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You are here:Home>>Strategic Research & Analysis>>Nigeria: Who is afraid of accurate census?
Friday, 06 September 2013 15:58

Nigeria: Who is afraid of accurate census?

  Lagos, with a population set to reach 12.4 million, should, by 2015, overtake Cairo as Africa's largest city. Photograph: James Marshall/Corbis Lagos, with a population set to reach 12.4 million, should, by 2015, overtake Cairo as Africa's largest city. Photograph: James Marshall/Corbis



All over the world, population census is used for socio-economic, strategic and developmental planning. In almost all countries, demographic data are used for provision of infrastructure, water, power, housing, health and educational needs of the inhabitants amongst other uses. For such planning to be effective, it must be based on accurate population census figures.


In advanced democracies and some countries in Africa, conducting a population census is a normal exercise that people don’t lose their heads about worrying of its outcome and which part of the country will have the highest figure and other inanities associated with population census in Nigeria.


The story is not the same in Nigeria, the giant of Africa. In Nigeria, census figures are manipulated in view of the fact that the data are important in delineation of electoral wards and constituencies and in revenue allocation. That is why unscrupulous politicians are more concerned with its outcome. Because of the inherent abuses of census figures in the country, virtually every census conducted in the country has ended up in controversy. It is either the North rejects it or the East or the West does not approve of it.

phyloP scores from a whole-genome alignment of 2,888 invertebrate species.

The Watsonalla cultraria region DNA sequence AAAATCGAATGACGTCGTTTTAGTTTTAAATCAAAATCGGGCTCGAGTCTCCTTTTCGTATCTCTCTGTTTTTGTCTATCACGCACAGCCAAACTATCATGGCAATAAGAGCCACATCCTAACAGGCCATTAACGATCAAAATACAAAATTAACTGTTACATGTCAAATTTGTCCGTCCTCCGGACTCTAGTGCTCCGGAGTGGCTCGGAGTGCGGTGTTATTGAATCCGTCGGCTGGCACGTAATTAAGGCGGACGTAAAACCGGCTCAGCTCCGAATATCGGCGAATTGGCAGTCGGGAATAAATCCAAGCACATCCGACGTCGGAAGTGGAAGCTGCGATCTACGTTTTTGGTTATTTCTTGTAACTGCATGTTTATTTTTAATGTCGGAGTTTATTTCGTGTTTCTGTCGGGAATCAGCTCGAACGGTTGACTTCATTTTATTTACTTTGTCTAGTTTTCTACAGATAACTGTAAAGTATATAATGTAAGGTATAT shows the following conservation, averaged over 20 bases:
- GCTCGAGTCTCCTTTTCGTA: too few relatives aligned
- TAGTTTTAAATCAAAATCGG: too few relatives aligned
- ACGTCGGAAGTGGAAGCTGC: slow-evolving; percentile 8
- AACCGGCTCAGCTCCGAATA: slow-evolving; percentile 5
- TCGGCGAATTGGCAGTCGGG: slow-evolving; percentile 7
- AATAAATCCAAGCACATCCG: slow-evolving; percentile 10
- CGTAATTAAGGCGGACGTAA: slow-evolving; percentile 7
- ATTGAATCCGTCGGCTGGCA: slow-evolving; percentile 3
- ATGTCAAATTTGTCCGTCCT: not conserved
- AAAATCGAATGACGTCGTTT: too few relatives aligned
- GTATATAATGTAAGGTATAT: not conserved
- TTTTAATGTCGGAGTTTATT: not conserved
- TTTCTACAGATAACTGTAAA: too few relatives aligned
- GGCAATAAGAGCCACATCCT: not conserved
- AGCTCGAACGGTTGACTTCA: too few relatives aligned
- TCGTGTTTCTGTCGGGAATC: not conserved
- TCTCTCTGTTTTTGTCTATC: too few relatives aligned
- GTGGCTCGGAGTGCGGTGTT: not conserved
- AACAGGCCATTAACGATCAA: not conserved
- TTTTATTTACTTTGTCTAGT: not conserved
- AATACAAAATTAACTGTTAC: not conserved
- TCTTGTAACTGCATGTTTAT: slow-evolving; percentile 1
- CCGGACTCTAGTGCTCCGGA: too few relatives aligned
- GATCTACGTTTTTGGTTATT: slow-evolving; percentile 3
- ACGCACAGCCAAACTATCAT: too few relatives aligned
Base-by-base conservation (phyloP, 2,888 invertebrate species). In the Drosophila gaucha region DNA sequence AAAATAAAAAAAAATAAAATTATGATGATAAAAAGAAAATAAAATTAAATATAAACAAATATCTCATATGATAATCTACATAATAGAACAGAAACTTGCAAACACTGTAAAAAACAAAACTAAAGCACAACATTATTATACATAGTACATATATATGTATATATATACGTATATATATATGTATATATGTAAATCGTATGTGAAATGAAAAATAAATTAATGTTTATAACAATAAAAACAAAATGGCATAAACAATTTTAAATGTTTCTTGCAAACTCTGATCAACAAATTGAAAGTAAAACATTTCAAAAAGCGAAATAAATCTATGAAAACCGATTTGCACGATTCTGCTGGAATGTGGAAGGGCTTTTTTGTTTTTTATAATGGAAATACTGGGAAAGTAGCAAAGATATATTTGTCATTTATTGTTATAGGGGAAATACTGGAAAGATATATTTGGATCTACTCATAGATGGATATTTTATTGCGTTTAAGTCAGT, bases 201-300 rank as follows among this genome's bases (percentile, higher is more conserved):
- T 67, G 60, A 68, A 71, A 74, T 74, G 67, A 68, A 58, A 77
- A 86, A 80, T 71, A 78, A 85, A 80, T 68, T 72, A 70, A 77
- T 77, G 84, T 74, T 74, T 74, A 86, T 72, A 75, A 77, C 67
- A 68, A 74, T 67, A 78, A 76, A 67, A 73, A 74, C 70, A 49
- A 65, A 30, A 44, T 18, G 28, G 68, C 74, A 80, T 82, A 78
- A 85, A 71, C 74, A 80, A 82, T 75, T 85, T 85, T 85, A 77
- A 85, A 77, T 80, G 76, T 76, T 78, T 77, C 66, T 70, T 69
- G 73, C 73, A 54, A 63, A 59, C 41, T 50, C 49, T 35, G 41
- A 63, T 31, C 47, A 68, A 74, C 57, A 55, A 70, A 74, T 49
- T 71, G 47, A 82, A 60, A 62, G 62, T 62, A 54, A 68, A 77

The inability of the leaders of the country to arrive at accurate population census is at the heart of major crises the country has faced since independence. The political dominance of the North over the South since independence due to the seeming population advantage it has over the South is part of the Nigerian problem. That is why every census exercise in the country is always acrimonious and contentious no matter who supervises it.


Even if angels are brought from heaven to supervise Nigerian census, some people will still complain. Perhaps that is the way Nigerians perceive census, especially when the result will be used for sharing of the national cake, essentially oil money.


It is based on proven scientific data and evidence of such census abuses that the chairman of the National Population Commission (NPC), Eze Festus Odimegwu, recently lampooned past census exercises conducted in Nigerian before independence and after as being inaccurate. As most Nigerians are aware, Odimegwu did not say anything new or what nobody has said in the country. He has said the truth of the matter. Perhaps his ‘first fault’ is that he is insisting that all demographic information like tribe and religion, which were excluded in the 2006 census exercise be included in the 2016 one as it is done in all parts of the world. Perhaps his ‘second fault’ is that he said that the 2006 census was manipulated in favour of a section of the country. When has saying the truth become a fault in the country?